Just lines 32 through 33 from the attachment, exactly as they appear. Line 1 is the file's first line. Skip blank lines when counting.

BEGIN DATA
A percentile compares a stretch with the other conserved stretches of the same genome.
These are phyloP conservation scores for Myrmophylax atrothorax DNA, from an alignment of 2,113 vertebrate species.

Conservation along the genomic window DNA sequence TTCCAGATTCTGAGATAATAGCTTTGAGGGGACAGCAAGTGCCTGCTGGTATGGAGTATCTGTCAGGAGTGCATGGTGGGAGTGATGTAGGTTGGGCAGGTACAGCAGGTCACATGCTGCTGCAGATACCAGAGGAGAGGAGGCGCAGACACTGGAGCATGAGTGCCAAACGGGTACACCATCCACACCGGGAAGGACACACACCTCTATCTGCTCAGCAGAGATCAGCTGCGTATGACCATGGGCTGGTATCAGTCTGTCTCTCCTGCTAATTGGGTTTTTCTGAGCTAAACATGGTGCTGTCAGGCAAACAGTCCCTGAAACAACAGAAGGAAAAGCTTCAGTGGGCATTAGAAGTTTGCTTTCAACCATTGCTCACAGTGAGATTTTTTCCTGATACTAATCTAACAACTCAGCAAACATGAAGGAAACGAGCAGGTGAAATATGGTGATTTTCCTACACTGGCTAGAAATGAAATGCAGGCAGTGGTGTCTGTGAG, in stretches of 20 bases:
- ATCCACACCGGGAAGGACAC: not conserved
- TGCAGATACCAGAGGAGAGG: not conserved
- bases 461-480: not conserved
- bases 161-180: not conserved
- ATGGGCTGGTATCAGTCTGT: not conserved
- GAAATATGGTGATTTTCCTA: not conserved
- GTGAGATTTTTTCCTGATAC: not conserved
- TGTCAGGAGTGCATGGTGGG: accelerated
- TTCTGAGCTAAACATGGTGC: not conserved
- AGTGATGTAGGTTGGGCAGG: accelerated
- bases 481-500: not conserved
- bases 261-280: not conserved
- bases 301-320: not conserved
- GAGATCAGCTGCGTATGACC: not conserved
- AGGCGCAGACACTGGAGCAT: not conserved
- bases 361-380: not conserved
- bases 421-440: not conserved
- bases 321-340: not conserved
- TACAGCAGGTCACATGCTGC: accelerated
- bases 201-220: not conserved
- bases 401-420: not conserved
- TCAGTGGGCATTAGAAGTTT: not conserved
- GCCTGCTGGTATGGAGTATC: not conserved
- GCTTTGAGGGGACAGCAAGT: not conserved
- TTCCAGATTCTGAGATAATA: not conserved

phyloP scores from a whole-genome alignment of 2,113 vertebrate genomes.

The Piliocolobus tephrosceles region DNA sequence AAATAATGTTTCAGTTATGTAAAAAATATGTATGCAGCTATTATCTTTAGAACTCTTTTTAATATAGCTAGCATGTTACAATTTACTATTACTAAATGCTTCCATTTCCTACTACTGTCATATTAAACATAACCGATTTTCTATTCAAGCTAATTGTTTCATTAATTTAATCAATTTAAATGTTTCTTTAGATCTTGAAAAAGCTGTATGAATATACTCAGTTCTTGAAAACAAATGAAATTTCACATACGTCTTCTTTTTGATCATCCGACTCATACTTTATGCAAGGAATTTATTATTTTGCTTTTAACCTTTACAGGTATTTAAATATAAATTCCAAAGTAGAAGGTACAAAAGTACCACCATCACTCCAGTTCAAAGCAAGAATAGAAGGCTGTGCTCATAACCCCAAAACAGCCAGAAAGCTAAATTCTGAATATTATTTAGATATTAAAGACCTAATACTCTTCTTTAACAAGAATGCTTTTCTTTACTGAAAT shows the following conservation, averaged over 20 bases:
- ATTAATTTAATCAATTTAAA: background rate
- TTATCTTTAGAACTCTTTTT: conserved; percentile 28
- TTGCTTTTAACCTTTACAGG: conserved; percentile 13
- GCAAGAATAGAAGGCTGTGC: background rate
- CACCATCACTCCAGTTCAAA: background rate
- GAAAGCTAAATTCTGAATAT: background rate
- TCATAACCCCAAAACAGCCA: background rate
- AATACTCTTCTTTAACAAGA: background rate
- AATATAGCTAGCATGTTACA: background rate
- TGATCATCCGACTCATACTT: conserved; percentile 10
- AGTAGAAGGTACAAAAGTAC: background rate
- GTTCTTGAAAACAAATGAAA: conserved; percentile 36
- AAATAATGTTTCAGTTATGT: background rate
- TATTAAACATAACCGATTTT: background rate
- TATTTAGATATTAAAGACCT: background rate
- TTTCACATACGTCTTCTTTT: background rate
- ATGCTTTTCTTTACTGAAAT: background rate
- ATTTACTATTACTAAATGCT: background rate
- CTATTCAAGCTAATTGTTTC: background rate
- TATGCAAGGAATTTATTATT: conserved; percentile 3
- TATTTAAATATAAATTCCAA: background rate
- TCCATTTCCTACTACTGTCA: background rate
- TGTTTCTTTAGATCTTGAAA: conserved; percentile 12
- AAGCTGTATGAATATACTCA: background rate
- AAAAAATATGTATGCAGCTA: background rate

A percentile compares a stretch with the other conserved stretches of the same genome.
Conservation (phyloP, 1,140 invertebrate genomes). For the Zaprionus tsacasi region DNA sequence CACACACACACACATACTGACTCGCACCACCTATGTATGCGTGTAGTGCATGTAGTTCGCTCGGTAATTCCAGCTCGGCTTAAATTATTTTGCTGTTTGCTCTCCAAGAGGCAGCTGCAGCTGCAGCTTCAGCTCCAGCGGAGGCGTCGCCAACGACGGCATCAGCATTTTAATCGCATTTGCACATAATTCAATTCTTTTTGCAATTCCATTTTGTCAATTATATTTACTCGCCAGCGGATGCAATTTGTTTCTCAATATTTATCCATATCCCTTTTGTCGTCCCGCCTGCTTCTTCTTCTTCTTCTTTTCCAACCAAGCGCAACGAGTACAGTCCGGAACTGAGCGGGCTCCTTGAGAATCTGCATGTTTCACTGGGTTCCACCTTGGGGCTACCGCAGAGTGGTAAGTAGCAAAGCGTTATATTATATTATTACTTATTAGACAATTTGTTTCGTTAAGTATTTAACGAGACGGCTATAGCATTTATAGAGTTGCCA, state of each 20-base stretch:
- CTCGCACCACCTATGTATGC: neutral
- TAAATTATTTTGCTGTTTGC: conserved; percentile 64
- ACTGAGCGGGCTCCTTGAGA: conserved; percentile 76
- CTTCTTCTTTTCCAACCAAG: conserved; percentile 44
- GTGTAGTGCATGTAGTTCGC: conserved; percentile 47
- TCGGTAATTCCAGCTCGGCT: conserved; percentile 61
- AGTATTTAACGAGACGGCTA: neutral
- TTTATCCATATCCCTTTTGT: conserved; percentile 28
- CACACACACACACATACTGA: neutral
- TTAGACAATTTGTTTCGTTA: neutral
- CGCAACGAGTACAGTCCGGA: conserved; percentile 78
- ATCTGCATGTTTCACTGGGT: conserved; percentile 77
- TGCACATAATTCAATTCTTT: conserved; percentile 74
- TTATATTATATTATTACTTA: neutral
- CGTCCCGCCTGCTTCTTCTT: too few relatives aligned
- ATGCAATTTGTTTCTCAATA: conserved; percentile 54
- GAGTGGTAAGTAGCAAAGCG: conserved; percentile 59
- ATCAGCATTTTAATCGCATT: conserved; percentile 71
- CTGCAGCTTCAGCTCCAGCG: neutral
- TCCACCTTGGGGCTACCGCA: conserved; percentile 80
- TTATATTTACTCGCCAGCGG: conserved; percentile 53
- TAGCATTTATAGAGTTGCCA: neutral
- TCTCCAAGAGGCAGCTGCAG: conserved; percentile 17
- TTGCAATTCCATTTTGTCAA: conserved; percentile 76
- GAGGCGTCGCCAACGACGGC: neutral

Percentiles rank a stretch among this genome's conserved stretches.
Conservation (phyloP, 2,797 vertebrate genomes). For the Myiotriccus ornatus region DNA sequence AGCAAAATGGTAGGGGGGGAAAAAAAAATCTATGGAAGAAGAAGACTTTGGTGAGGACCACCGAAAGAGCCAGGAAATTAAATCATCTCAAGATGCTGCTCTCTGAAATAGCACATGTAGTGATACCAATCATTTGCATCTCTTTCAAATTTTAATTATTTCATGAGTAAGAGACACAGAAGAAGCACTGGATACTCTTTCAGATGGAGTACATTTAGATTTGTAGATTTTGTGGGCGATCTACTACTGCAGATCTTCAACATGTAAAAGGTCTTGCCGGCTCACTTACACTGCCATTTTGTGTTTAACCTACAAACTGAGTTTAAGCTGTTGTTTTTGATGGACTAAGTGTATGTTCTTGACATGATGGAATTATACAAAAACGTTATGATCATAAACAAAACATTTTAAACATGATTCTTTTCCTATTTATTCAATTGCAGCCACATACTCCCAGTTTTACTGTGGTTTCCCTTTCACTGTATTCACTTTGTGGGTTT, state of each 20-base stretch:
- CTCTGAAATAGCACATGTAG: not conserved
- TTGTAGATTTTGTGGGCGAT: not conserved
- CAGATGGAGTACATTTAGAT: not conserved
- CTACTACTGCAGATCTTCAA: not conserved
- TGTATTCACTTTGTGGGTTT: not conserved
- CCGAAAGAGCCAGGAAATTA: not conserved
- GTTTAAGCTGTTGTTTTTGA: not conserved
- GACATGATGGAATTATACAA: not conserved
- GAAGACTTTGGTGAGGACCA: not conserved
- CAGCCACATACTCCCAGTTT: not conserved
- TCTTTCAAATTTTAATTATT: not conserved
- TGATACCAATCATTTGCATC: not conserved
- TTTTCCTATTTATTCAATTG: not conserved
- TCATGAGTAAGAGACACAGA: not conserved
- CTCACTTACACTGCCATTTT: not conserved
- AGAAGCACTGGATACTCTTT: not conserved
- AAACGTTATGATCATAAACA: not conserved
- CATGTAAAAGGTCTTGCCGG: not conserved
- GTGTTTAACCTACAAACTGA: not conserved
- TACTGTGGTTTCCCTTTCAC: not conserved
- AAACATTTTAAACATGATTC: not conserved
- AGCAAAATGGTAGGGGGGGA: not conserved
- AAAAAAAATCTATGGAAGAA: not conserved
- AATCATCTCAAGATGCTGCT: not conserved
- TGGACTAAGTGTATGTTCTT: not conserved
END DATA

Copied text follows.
- TTATCTTTAGAACTCTTTTT: conserved; percentile 28
- TTGCTTTTAACCTTTACAGG: conserved; percentile 13